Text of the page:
The Conversation of Ifthekar and Aijaz

I was at an eatery grabbing dinner the other day when I encountered Ifthekar and Aijaz (names not changed, but just completely made up since I have no idea what their actual names were). There I was, calmly going about the serious business of helping some Chicken 65 and rumali rotis achieve their life’s purpose, which was to end up in my stomach, and the dynamic duo of Ifthekar and Aijaz casually sashayed in and plopped themselves on the bench opposite me.

If you are a new reader, a quick note that in Hyderabadi restaurants, maximum economy of space is achieved by minimizing personal space, and in all eateries, it was absolutely normal, and in most cases expected, to sit at a table with perfect strangers and enjoy your biryani (or kebab or haleem, but mostly biryani). In fact, prior to your joining me, I had adopted the same technique by sashaying in and plopping myself opposite a studious young man eating a shawarma and completely engrossed in the video on his phone. Must have been attending an online class I think, given his serious countenance and absolutely devoted attention. Or maybe he was watching his favorite hilarious comedy show – one can never be too sure.

 As Ifthekar – he was the younger one, mid-twenties, longish hair (not long enough to be called Zulfi though – thank you Dhruv for this one – it never gets old!), top two buttons of his shirt undone (what a rebel!) – took his seat, he was looking at me straight in my eyes and talking. For a moment I was completely thrown – was I supposed to know him and engage in conversation with him? His mask was casually just under his lower lip – so I could see his whole face and I had no idea who he was. For about 0.008395 seconds I mistook him for the cheerful boy who had served my food earlier but was immediately disabused of that notion by the fact that said cheerful boy yelled out an order to the kitchen about six inches from my right ear. Then I figured Ifthekar was talking on the phone – his fake-earpod Bluetooth earphone was hanging precariously from his ear – almost like Michael Jackson and the baby. The one he was holding over the balcony, that is.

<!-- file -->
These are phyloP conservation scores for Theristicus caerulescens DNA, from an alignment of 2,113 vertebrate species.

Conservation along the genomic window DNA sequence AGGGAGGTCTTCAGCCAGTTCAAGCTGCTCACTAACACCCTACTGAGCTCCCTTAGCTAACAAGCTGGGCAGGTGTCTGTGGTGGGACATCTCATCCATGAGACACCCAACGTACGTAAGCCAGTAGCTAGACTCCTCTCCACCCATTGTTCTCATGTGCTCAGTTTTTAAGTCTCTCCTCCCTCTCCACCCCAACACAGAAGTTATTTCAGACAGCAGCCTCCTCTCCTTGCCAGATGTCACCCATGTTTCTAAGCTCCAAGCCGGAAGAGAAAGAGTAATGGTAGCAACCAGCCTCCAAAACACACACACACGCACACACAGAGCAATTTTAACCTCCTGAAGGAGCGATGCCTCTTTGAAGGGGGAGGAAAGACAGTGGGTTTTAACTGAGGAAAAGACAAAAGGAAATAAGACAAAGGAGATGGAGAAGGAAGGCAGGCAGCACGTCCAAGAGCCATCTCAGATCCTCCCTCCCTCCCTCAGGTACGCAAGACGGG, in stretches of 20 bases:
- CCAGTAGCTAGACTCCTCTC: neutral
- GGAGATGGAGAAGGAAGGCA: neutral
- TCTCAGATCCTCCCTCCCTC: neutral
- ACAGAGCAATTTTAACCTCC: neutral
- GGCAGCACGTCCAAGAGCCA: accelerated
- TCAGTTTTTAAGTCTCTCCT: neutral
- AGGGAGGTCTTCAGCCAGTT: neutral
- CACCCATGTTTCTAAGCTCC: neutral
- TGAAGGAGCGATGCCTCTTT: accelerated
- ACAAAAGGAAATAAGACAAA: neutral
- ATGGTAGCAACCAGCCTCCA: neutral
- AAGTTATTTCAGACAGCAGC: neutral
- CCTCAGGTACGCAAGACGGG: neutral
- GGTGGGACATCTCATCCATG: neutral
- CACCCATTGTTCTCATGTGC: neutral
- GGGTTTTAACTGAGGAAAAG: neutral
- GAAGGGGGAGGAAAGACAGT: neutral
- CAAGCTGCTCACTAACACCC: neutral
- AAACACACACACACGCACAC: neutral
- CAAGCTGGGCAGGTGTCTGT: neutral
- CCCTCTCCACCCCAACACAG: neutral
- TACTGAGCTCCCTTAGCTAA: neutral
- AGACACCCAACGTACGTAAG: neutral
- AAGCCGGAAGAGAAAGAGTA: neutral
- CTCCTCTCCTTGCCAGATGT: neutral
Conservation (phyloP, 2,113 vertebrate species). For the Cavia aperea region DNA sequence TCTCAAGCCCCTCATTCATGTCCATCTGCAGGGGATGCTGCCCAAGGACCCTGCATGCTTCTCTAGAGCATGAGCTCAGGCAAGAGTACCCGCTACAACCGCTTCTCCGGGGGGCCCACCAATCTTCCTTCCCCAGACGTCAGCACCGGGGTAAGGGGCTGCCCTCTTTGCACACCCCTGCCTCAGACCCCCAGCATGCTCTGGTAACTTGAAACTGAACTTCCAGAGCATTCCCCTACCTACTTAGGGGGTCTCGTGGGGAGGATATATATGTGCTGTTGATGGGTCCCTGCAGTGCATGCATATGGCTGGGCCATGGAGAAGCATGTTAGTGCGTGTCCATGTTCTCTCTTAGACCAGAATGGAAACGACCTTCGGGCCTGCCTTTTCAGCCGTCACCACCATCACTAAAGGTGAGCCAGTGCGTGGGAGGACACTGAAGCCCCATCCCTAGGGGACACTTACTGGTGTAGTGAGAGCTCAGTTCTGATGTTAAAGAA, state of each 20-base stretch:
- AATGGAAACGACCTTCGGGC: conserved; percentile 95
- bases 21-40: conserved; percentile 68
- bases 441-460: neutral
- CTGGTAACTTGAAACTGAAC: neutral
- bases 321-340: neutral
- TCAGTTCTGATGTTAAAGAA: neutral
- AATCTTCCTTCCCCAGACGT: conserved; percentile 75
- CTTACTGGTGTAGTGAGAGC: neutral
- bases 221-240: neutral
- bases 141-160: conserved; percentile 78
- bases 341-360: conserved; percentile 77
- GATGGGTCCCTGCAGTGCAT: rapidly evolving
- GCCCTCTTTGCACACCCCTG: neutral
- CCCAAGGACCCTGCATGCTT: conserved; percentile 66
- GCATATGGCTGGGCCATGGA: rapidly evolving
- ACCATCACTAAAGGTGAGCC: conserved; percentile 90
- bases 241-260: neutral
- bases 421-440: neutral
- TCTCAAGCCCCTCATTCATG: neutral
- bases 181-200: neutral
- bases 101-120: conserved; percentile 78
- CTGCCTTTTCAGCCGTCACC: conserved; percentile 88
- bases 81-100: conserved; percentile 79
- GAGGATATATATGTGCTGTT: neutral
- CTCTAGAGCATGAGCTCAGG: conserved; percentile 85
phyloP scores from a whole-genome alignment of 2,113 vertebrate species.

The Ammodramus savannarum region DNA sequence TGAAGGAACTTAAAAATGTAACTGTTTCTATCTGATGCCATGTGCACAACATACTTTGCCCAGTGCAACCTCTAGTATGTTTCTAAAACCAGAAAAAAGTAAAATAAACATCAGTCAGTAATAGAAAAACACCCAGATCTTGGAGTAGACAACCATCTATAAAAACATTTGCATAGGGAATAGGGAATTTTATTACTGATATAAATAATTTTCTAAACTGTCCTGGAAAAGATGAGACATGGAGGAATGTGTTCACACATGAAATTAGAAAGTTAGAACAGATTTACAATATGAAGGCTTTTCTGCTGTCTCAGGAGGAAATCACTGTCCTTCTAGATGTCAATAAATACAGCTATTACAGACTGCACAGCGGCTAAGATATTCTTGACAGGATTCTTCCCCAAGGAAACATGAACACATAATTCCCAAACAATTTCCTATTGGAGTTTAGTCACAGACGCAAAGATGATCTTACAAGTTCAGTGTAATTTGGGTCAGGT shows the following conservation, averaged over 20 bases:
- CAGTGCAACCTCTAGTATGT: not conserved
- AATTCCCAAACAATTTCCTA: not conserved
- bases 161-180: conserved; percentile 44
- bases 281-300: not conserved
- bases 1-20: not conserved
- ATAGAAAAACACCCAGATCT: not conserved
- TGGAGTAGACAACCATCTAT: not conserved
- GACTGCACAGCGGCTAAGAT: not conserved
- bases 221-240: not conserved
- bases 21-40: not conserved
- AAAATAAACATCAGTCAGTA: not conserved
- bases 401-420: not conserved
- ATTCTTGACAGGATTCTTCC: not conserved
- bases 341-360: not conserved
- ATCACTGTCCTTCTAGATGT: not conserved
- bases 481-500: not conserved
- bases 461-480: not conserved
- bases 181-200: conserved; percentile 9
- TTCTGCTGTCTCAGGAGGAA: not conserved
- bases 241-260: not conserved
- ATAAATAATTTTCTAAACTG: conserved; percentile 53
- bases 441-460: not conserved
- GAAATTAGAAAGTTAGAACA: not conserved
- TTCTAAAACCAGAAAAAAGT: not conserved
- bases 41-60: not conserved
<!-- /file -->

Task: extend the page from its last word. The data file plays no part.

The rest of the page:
Sharing a table with strangers is de rigueur in local Hyderabadi eateries

Anyway, I figured Ifthekar was talking on the phone and so turned my attention back to fulfilling the destinies of my dishes. Aijaz, who had sashayed in with Ifthekar and was currently stationed at his left-hand side was a slightly older gent – mid-thirties, hair cropped closer than Iffy but by not too much, only the top button undone – compared to Iffy he was positively formally dressed. Now, these two were involved in what I can only surmise to be a bizarre conversation with someone on the other end of that phone call. I say bizarre because the earpiece was in Iffy’s ear, and Aijaz had no idea what was being said by the third party except what he could figure out from Iffy’s responses. However, that did not stop him from speaking non-stop. At times I thought Iffy was having three separate conversations – one with the person on the phone call, the other with Aijaz, and the third one a three-way with both of them.

Suddenly the phone call crystallized into a single one – Iffy and Aijaz were berating the person on the phone call about how their child (the person’s, not Iffy and Aijaz’s) would become ‘barbad’ (‘spoilt’ – for those who are unaware of the divinely exquisite language that is Dakhni) because of what they were doing and so on and so forth in the same vein. Both of them held forth for a good five minutes taking turns till it ended rather abruptly when Iffy turned to Aijaz and declared gravely, “Bacche nai kathe,” (“Says there is no child”). This was followed by a couple of minutes of Iffy and Aijaz looking sheepish as no doubt it was their turn to be roundly upbraided and the person on the phone call wasn’t holding anything back. The call ended almost immediately after that. I almost choked on the Chicken 65 but pretended it was a bit of a cough and soldiered on.